- Name: Bin Not Bay Marine Environment Litter Project
- Lead: Australian Marine Mammal Conservation Foundation
- Partner: Life Saving Victoria
- Location: Port Phillip Bay
- Themes: marine debris; lifesaving clubs; marine wildlife; plastics and ocean pollution
It is a magical moment when you see dolphins breaking the surface of Port Phillip Bay. But not many of us make the connection between our consumer choices and the survival of these majestic creatures.
“We spend hundreds of hours on the water, including many hours collecting rubbish floating on the surface,” said Dr Kate Charlton-Robb from the Australian Marine Mammal Conservation Foundation.
“We also respond to incidents of dolphins that died from ingesting plastics or getting entangled. So, we see firsthand the impact of litter on these amazing marine mammals and our marine environment.”
"We know that most marine debris originate locally on land, which gives us a great opportunity to make a difference within our own local environments.”
Connecting plastic use and litter disposal
“People love that we have dolphins in the bay, but don’t connect the packaging we buy and use at home, how we dispose of litter and marine debris.
“We wanted local communities, and particularly young people, to see plastic use and litter disposal as something that affects them and their ‘watery backyard’ where they live or spend holidays.”
Working with Nippers
“The CSIRO marine debris report suggests education is vital in creating long-term behaviour change,” explained Kate. “So we partnered with Life Saving Victoria (LSV) to run summer education programs for 12 clubs across the Port Phillip Bay area.
“We taught more than 1,200 nippers about marine mammals in the bay and the impact of litter on these animals such as death brought about by ingestion and entanglements.
“It was important to present these relatively complex issues in a way that could be understood by all age groups and give them simple ways to reduce litter. Nippers received reusable bags and drink bottles to help them rethink their attitude towards single-use plastics.
“We find this age group to be very interested in the marine environment, especially dolphins. It was great to channel that interest into genuine concern and care for their local marine environment, which inspired them to act.
“We had great feedback from parents who requested that we deliver this project in schools too. They told us how much their kids enjoyed it which they saw through their enthusiasm to get involved.
“LSV felt the program aligned well with their own education program. LSV is primarily volunteer-led so they appreciated us taking the lead on this. LSV asked us to continue the program and more clubs have since asked to get involved.
“This lack of time and resources of LSV volunteers sometimes made it hard to connect and coordinate with clubs. In some cases, we had out-of-date emails or club emails weren’t checked. But we managed to work through these issues to deliver the program successfully.”
What kind of litter ends up on beaches?
Nippers at some clubs and their parents helped clean up their local beach and audited the types of litter found, sharing their results with the National Marine Debris Database.
“Our litter audits reinforced our project message that most plastic marine debris and litter is made up of single-use plastics and can be eradicated through consumer choice,” said Kate.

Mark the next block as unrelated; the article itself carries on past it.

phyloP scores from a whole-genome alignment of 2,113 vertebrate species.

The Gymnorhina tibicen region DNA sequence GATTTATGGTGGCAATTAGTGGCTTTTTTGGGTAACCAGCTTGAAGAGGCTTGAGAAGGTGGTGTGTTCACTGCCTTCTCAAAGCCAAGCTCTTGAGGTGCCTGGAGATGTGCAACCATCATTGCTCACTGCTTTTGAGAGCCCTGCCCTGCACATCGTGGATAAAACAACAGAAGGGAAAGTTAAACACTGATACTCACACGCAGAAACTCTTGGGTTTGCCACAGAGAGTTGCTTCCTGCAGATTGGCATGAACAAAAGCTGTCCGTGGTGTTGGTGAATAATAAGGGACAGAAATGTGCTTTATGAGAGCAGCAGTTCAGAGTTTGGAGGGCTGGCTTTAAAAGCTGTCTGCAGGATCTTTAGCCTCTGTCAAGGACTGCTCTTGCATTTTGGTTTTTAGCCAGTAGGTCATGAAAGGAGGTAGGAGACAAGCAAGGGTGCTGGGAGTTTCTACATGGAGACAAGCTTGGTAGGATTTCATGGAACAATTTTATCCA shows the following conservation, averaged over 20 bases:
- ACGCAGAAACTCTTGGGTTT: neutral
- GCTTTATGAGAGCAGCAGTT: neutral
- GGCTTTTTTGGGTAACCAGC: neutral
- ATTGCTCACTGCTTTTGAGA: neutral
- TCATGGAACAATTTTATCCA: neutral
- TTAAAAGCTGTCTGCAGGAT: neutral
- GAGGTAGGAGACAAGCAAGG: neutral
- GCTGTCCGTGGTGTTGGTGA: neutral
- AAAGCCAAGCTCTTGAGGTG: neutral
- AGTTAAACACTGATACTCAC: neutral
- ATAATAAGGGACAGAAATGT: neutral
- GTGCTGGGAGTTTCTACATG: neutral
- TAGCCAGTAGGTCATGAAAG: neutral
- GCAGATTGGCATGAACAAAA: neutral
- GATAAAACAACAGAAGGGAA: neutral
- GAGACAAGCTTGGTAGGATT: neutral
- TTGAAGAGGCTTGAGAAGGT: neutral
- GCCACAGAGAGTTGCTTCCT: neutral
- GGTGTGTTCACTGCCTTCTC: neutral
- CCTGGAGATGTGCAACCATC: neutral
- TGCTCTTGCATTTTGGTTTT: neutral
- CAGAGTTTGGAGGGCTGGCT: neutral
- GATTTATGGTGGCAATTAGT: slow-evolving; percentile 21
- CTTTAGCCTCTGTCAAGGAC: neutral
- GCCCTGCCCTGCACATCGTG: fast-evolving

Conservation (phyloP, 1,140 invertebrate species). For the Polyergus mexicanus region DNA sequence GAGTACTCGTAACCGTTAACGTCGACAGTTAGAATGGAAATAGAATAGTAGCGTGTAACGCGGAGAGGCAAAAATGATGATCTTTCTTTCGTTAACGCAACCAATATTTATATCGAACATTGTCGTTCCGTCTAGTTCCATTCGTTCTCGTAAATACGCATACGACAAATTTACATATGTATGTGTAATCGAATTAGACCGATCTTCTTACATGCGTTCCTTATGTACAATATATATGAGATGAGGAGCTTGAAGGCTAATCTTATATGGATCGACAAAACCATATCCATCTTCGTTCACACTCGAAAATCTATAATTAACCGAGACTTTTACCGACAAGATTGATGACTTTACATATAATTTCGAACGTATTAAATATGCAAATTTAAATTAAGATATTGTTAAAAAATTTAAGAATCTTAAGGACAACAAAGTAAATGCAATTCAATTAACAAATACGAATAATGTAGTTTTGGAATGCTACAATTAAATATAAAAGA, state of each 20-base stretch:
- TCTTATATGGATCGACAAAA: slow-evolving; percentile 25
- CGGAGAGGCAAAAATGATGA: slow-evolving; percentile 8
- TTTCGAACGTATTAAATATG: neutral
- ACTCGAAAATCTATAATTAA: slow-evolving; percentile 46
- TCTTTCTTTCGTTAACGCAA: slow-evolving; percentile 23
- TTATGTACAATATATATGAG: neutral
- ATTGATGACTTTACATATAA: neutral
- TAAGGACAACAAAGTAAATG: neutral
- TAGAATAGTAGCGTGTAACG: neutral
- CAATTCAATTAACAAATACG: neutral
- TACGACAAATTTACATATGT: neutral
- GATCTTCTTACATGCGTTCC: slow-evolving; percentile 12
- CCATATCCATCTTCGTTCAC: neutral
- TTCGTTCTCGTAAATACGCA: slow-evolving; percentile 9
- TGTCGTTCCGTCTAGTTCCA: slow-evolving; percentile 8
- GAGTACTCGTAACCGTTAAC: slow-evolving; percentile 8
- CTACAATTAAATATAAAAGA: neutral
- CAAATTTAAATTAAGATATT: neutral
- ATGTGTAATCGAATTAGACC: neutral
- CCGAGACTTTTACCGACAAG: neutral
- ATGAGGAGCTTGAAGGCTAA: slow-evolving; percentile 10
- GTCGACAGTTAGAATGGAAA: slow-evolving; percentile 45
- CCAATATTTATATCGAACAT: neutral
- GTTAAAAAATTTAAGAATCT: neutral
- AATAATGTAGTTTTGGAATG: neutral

“We had planned to do this across all clubs but unsafe weather conditions such as strong winds sometimes forced us to cancel our litter audits and behaviour surveys.”
Do more bins encourage better litter behaviour?
“We gave each club portable segregated rubbish and recycling beach bins with ‘Bin Not Bay’ flags to make them visible.
“We observed double the amount of correct litter disposal where we added a ‘Bin Not Bay’ bin to the beach, even though most locations already had public and council bins. It seems that increasing accessible waste facilities on beaches does promote positive litter behaviour.
“However, our litter audit showed that marine debris and litter may not come from beaches but from other nearby density areas. We need longer term studies covering different seasons to work out where litter is coming from."
Bringing adults on board
“Although we hadn’t planned to engage parents directly, their close involvement with LSV meant that they also learned about negative consumer choices such as single-use coffee cups and drink bottles. They were also keen to volunteer for beach clean-up activities. That was a great outcome for us.
“Another unexpected bonus for our foundation is the increase in reports of marine mammal sightings. Sightings come from LSV club members who now see us as the primary source for sighting information, or from members of the public who found out about us through word of mouth or the ‘Bin Not Bay’ program.”
“Given the success of this project, we are now looking for more funding to keep going with existing and new LSV clubs.
“We are self-funding a pilot with the Sea Scouts which has been extremely successful. So, extending the program to other community groups is on our radar. We would also like to work with primary and secondary schools across Victoria.
“We are keen to buy a portable community information and display trailer with visual displays on marine mammals, their environment and the threat of marine debris and litter. This ‘pop-up’ information kiosk will help us engage the community more widely and can be used at community events and festivals such as the Frankston Waterfront festival.
“This is a really valuable program that could have a big impact on our local marine environment and beyond. Hopefully the dolphins are here to stay.”
Contact Dr Kate Charlton-Robb at the Australian Marine Mammal Foundation on 0416 227 575 or email@example.com